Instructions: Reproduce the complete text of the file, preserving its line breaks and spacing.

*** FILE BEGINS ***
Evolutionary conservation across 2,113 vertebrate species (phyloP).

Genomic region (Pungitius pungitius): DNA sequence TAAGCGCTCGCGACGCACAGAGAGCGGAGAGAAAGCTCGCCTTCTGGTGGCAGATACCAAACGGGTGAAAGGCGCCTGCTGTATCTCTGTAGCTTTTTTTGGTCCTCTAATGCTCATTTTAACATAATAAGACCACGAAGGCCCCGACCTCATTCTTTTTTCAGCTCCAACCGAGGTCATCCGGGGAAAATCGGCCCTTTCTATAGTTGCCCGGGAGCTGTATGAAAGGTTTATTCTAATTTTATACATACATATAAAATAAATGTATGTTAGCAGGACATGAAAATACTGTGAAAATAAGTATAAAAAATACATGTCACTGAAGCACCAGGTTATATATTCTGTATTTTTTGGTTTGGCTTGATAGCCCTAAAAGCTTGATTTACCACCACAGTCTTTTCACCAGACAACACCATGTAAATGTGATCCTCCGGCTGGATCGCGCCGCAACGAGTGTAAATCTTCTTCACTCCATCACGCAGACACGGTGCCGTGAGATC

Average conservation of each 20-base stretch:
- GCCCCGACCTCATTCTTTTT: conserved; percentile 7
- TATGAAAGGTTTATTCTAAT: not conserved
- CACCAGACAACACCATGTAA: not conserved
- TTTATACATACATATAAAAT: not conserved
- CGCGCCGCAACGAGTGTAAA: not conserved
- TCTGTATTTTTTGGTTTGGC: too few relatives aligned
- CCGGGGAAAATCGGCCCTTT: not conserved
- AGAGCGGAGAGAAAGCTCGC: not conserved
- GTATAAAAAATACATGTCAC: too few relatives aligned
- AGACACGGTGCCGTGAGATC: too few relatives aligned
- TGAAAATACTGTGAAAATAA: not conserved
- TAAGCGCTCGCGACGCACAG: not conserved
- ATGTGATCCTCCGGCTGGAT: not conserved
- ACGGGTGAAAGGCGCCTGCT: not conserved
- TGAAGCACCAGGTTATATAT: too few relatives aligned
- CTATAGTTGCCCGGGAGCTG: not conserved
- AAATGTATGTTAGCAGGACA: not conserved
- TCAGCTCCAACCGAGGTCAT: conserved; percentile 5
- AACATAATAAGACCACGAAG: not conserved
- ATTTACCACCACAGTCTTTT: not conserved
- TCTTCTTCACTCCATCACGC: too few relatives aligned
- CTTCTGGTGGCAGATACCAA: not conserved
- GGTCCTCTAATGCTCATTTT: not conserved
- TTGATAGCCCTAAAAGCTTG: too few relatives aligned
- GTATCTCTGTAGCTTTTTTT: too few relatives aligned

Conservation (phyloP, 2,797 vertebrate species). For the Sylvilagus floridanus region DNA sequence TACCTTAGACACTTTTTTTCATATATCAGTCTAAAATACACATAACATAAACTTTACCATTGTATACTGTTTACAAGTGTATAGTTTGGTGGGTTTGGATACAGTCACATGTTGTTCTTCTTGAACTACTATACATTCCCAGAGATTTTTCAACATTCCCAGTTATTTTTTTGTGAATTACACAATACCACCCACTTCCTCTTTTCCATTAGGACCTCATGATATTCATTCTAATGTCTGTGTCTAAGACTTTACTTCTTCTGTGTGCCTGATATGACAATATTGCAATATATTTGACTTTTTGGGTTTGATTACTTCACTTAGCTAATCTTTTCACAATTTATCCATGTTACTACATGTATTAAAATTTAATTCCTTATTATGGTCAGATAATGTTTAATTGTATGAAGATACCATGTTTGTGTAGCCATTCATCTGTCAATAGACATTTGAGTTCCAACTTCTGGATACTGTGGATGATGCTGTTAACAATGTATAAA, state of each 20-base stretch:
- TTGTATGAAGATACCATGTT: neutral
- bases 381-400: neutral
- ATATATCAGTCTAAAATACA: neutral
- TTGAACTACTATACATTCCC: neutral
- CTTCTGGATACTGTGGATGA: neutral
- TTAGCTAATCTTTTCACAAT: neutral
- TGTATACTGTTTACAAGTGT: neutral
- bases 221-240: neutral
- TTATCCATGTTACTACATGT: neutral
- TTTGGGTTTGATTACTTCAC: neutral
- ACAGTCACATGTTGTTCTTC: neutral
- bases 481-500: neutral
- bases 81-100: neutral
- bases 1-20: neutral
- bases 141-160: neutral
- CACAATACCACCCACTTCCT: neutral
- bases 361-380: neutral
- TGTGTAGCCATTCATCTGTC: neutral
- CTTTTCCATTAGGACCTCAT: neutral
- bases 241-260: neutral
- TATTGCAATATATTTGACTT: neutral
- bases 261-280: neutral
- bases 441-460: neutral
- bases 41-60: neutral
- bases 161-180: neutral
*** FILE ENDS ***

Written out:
Evolutionary conservation across 2,113 vertebrate species (phyloP).

Genomic region (Pungitius pungitius): DNA sequence TAAGCGCTCGCGACGCACAGAGAGCGGAGAGAAAGCTCGCCTTCTGGTGGCAGATACCAAACGGGTGAAAGGCGCCTGCTGTATCTCTGTAGCTTTTTTTGGTCCTCTAATGCTCATTTTAACATAATAAGACCACGAAGGCCCCGACCTCATTCTTTTTTCAGCTCCAACCGAGGTCATCCGGGGAAAATCGGCCCTTTCTATAGTTGCCCGGGAGCTGTATGAAAGGTTTATTCTAATTTTATACATACATATAAAATAAATGTATGTTAGCAGGACATGAAAATACTGTGAAAATAAGTATAAAAAATACATGTCACTGAAGCACCAGGTTATATATTCTGTATTTTTTGGTTTGGCTTGATAGCCCTAAAAGCTTGATTTACCACCACAGTCTTTTCACCAGACAACACCATGTAAATGTGATCCTCCGGCTGGATCGCGCCGCAACGAGTGTAAATCTTCTTCACTCCATCACGCAGACACGGTGCCGTGAGATC

Average conservation of each 20-base stretch:
- GCCCCGACCTCATTCTTTTT: conserved; percentile 7
- TATGAAAGGTTTATTCTAAT: not conserved
- CACCAGACAACACCATGTAA: not conserved
- TTTATACATACATATAAAAT: not conserved
- CGCGCCGCAACGAGTGTAAA: not conserved
- TCTGTATTTTTTGGTTTGGC: too few relatives aligned
- CCGGGGAAAATCGGCCCTTT: not conserved
- AGAGCGGAGAGAAAGCTCGC: not conserved
- GTATAAAAAATACATGTCAC: too few relatives aligned
- AGACACGGTGCCGTGAGATC: too few relatives aligned
- TGAAAATACTGTGAAAATAA: not conserved
- TAAGCGCTCGCGACGCACAG: not conserved
- ATGTGATCCTCCGGCTGGAT: not conserved
- ACGGGTGAAAGGCGCCTGCT: not conserved
- TGAAGCACCAGGTTATATAT: too few relatives aligned
- CTATAGTTGCCCGGGAGCTG: not conserved
- AAATGTATGTTAGCAGGACA: not conserved
- TCAGCTCCAACCGAGGTCAT: conserved; percentile 5
- AACATAATAAGACCACGAAG: not conserved
- ATTTACCACCACAGTCTTTT: not conserved
- TCTTCTTCACTCCATCACGC: too few relatives aligned
- CTTCTGGTGGCAGATACCAA: not conserved
- GGTCCTCTAATGCTCATTTT: not conserved
- TTGATAGCCCTAAAAGCTTG: too few relatives aligned
- GTATCTCTGTAGCTTTTTTT: too few relatives aligned

Conservation (phyloP, 2,797 vertebrate species). For the Sylvilagus floridanus region DNA sequence TACCTTAGACACTTTTTTTCATATATCAGTCTAAAATACACATAACATAAACTTTACCATTGTATACTGTTTACAAGTGTATAGTTTGGTGGGTTTGGATACAGTCACATGTTGTTCTTCTTGAACTACTATACATTCCCAGAGATTTTTCAACATTCCCAGTTATTTTTTTGTGAATTACACAATACCACCCACTTCCTCTTTTCCATTAGGACCTCATGATATTCATTCTAATGTCTGTGTCTAAGACTTTACTTCTTCTGTGTGCCTGATATGACAATATTGCAATATATTTGACTTTTTGGGTTTGATTACTTCACTTAGCTAATCTTTTCACAATTTATCCATGTTACTACATGTATTAAAATTTAATTCCTTATTATGGTCAGATAATGTTTAATTGTATGAAGATACCATGTTTGTGTAGCCATTCATCTGTCAATAGACATTTGAGTTCCAACTTCTGGATACTGTGGATGATGCTGTTAACAATGTATAAA, state of each 20-base stretch:
- TTGTATGAAGATACCATGTT: neutral
- bases 381-400: neutral
- ATATATCAGTCTAAAATACA: neutral
- TTGAACTACTATACATTCCC: neutral
- CTTCTGGATACTGTGGATGA: neutral
- TTAGCTAATCTTTTCACAAT: neutral
- TGTATACTGTTTACAAGTGT: neutral
- bases 221-240: neutral
- TTATCCATGTTACTACATGT: neutral
- TTTGGGTTTGATTACTTCAC: neutral
- ACAGTCACATGTTGTTCTTC: neutral
- bases 481-500: neutral
- bases 81-100: neutral
- bases 1-20: neutral
- bases 141-160: neutral
- CACAATACCACCCACTTCCT: neutral
- bases 361-380: neutral
- TGTGTAGCCATTCATCTGTC: neutral
- CTTTTCCATTAGGACCTCAT: neutral
- bases 241-260: neutral
- TATTGCAATATATTTGACTT: neutral
- bases 261-280: neutral
- bases 441-460: neutral
- bases 41-60: neutral
- bases 161-180: neutral